By Carter B. Horsley
This evening auction
of Contemporary Art has few blockbusters but good examples of
such contemporary artists as Alex Katz, Andreas Gursky, Chris
Ofili, Malcolm Morley, and Bernd and Hiller Becher.
The glittering highlight of the sale is quite literally Lot 305,
"Untitled" (Placebo)," which consists of an "endless
supply" of candies individually wrapped in cellophane. The
dimensions of this "work' varies with the installation and
it was "executed" in 1991 and is unique. The work has
a rather ambitious estimate $600,000 to $800,000. It sold for
$666,000 including buyer's premium, the highest price of the auction,
which also realized by two other lots.
"Like the Minimalist artists before him, Gonzalez-Torres
was interested in the conceptual as well as the aesthetic, yet
unlike his predecessors, the artist did not alienate his audience
by distancing them physically from his works. Instead of merely
contemplating his pieces from afar, audiences he offered the choice
of physically changing the nature of the work, therefore participating
in its metamorphosis," the catalogue entered noted.
The auction abounds in large
color photographs, the best of which is Lot 321, "Paris,
Montparnasse," shown above, by Andreas Gursky (b. 1955),
a color coupler print, 63 1/2 by 121 inches. This work was executed
in 1993 and is number one from an edition of five and has an estimate
of $300,000 to $400,000. It sold for $600,000, a world auction
record for the artist and perhaps also for a contemporary photograph
and an astounding price. The previous auction record for Gursky
was $310,500 set at Phillips de Pury & Luxembourg November
12, 2001. A good architectural photograph of a very large
public housing project, its scale well conveys the monumentality
of the building and Gursky's decision to shoot the building with
an overcast sky permits the building's excellent use of color
to show forth well. By cropping the picture to show only the main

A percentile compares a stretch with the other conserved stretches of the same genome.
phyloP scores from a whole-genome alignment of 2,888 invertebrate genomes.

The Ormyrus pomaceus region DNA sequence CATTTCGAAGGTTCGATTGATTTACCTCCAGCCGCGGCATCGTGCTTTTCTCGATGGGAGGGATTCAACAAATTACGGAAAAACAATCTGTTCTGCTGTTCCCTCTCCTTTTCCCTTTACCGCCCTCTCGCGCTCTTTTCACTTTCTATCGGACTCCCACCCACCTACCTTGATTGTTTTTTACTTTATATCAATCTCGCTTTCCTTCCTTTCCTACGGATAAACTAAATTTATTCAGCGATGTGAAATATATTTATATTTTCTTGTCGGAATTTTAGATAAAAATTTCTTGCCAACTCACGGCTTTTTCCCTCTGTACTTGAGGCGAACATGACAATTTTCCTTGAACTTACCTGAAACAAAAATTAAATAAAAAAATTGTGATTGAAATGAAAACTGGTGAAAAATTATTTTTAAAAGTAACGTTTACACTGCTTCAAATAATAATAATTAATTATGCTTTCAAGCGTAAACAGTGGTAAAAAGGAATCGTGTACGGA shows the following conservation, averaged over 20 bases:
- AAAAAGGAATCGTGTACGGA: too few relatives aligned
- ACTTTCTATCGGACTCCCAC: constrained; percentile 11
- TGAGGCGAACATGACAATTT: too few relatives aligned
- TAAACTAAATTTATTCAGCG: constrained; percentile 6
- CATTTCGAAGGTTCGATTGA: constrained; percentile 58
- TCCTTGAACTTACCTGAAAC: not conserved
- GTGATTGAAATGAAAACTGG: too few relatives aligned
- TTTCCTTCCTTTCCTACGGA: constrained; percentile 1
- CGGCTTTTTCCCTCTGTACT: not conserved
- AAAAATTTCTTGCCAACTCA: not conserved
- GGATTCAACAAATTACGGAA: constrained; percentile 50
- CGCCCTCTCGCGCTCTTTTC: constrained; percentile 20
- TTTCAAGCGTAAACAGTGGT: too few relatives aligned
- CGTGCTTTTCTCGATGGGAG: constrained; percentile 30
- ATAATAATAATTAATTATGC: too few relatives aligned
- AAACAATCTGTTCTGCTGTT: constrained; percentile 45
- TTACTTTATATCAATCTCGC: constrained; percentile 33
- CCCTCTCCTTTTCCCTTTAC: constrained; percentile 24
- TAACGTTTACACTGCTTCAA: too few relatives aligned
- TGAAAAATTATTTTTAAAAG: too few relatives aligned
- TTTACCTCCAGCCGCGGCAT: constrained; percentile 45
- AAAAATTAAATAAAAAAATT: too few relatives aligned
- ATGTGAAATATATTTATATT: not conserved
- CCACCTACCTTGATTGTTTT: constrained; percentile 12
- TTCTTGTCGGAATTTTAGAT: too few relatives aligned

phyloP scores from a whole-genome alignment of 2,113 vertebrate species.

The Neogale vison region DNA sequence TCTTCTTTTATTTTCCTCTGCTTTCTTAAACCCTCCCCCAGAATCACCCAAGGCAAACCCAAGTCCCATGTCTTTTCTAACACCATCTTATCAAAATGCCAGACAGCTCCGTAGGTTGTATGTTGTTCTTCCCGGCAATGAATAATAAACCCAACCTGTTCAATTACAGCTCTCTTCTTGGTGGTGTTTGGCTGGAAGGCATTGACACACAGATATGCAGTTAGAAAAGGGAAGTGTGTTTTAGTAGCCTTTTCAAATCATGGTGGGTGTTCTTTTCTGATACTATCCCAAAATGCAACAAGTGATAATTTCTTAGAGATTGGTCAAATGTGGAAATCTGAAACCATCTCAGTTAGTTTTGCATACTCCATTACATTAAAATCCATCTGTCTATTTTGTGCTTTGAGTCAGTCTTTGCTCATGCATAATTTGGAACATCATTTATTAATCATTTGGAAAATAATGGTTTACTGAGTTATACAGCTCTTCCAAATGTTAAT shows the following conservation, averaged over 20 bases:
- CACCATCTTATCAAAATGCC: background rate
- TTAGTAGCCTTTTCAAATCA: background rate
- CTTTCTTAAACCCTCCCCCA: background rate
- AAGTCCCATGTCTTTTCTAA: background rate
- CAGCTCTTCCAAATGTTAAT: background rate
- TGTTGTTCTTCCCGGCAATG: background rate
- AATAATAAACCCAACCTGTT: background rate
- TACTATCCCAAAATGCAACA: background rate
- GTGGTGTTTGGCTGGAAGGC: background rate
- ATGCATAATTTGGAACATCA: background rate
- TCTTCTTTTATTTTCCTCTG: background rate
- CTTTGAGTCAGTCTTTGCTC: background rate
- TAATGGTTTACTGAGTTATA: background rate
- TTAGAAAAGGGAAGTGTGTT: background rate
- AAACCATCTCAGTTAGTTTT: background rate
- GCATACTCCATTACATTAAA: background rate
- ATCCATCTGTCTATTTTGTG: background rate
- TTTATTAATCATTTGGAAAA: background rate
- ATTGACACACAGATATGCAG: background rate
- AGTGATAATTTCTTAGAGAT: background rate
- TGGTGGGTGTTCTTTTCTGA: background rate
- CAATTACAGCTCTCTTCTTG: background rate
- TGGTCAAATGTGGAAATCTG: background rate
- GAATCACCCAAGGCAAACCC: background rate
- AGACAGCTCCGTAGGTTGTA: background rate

portion of the building he also increases its rather awesome appearance
but making the viewer wonder how much bigger it might be. This
is one of Gursky's better architectural studies.
The catalogue describes
the building as a "tenement" and goes on to argue that
"Gursky's artistic vision is an intellectual form of social
photography, provoking the viewer to reflect on the human condition
and its status vis-a-vis the heady promises of Modernism."
"In Montparnasse," it continued, "we see
social housing in pracice, the epitome of the modern urban envirnonment
and a wistful reminder of how the reality of Modernist architecture
parted ways with its socially-minded ideology....Gursky is able
to achieve a powerful sense of both alienation and individuality,
which leaves us feeling the prime symptom of the modern world:
the fear of being alone."
The object portrayed by
Gursky may be considered a "tenement" by some sophisticates
but it is in fact far better architectural than most "luxury
apartment" buildings built in Manhattan after World War II
and certainly not inferior to I. M. Pei's Kips Bay Houses. It
is large but it is full of rhythm and color and is very handsome.
Modernism is not a dirty word!
more interest than the Gursky is Lot 316, "Hochöfen,"
shown above, by Bernd & Hilla Becher (b. 1931 & 1934),
a group of 22 gelatin silver prints each 17 3/4 by 21 1/2 inches.
This work, which was executed in 1997, and is one of the best